How we change what others think, feel, believe and do
The ChangingMinds Blog!
One of the biggest growth industries at the moment is anything that staves off the appearance of old age. As the boomers hit their forties, fifties and more, the generation that established the power of youth in the 1960s are staring oblivion in the face, as evidenced in the terrifying reflection they see in the mirror each day.
Wrinkles are a sign of impending mortality. They separate old people from young people. They mark you as no longer beautiful. To be a wrinkly is to be irreversibly old -- well until recently, that is. For those who cannot afford or face plastic surgery, the skin-care industry has come up with a wonderful alternative -- the 'anti-ageing cream'. There are even website dedicated to helping you choose which cream to use, such as Wrinkle Cream Guide and The Best Wrinkle Cream.
The principle is magically simple: just trowel on the cream and hey-presto, no more wrinkles. Well, not quite that magical as you have to keep using the cream for the effect to set in. And of course it doesn't come cheap. Does it work? I have no idea. I don't use it myself. I'd rather claim that wrinkles make me look kindly and wise.
Oil of Ulay (a curiously dated name, but so well-known they can't change it) have always been into 'looking young' and are milking this trend for all they are worth. Their 'Regenerist' range (what a wonderful name!) make it sound very scientific, talking about Peptides and stuff, and offer you a whole range of products to use all over and at all times.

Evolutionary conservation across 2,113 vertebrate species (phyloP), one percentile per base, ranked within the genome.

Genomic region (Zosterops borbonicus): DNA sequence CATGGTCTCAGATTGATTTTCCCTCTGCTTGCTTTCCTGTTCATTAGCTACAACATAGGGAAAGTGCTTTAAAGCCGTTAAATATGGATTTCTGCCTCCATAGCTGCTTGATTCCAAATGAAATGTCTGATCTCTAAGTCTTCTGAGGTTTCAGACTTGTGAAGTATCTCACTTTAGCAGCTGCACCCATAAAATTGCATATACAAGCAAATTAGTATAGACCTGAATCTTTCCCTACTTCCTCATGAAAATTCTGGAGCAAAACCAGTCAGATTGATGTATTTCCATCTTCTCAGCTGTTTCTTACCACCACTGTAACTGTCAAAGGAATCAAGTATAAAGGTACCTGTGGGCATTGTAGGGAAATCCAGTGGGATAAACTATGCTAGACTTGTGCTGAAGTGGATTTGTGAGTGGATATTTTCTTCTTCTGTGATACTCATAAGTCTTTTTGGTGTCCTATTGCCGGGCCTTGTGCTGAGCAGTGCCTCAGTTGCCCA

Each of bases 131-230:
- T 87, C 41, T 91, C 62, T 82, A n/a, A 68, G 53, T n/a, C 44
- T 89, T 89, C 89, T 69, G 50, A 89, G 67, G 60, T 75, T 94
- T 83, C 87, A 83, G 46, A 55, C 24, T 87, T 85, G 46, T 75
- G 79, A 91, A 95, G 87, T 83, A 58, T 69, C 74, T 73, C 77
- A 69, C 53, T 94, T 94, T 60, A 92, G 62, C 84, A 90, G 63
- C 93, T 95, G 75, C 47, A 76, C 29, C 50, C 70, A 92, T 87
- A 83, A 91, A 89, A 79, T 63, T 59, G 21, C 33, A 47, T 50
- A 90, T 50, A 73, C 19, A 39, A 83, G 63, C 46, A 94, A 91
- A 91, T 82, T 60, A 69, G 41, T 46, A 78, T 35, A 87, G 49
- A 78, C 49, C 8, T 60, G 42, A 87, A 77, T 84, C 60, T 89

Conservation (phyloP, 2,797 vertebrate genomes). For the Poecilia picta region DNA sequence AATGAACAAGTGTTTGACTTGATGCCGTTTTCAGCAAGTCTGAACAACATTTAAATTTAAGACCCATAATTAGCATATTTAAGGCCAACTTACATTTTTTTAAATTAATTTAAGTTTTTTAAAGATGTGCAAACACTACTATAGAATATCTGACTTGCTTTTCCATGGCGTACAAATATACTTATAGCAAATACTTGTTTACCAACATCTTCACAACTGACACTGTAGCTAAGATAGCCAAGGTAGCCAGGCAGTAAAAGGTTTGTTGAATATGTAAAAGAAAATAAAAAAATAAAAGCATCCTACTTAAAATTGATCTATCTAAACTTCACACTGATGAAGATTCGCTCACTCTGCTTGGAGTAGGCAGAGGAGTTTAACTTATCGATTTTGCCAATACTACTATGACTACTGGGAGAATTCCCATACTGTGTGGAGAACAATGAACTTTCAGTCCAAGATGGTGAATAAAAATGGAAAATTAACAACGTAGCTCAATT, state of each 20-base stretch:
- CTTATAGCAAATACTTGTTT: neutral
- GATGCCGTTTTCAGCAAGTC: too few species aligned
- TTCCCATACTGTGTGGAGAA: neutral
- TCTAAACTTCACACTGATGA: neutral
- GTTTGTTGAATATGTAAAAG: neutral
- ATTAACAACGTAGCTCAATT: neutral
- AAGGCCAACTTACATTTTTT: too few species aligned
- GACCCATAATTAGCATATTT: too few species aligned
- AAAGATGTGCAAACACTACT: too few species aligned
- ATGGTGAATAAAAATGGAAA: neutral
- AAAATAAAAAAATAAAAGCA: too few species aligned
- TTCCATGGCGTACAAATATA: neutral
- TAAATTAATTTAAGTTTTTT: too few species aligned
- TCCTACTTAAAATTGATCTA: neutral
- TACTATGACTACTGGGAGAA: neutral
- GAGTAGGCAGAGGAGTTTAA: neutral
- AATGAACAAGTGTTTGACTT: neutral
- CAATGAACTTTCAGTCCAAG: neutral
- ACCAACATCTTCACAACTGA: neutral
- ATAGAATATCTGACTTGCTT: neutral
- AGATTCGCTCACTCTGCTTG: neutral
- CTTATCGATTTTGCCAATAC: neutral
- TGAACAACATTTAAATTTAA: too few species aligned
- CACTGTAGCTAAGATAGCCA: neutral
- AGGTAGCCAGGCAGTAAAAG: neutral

Anyway, what got me ranting about this was a wonderfully strapline used in a Ulay advert just now on TV:
'If you're not ready for wrinkles, you are ready for First Effects'.
Am I ready for wrinkles? Probably not, because I've not really thought about them. But this means I am ready for the Ulay product. Oho! I must rush out and buy some.
The pattern used here is:
'If ...<something you will agree with>...then you...<something I want you to do>.'
A common variant is 'If you love me, then you will XXX'. This is often called emotional blackmail, which is perhaps a strong term, but the wrinkle-free advert could be equated with this. The implicit threat is 'If you do not use our cream, you will be wrinkly, which is bad, so you will bad and shunned.'
Curiously, this is just at a time when ageist legislation has just been enacted in the UK, and people are being warned against giving birthday cards in the office where jokes about age could lead to damaging litigation.
For goodness sake! Age happens. Closing our collective eyes will only lead to us falling over, which is another thing that happens more when you're older -- will they devise a cream for this too?
I understand your positions thoroughly. Though its not just the
older society. I work with teenage boys and they fall for these tricks all the
And the big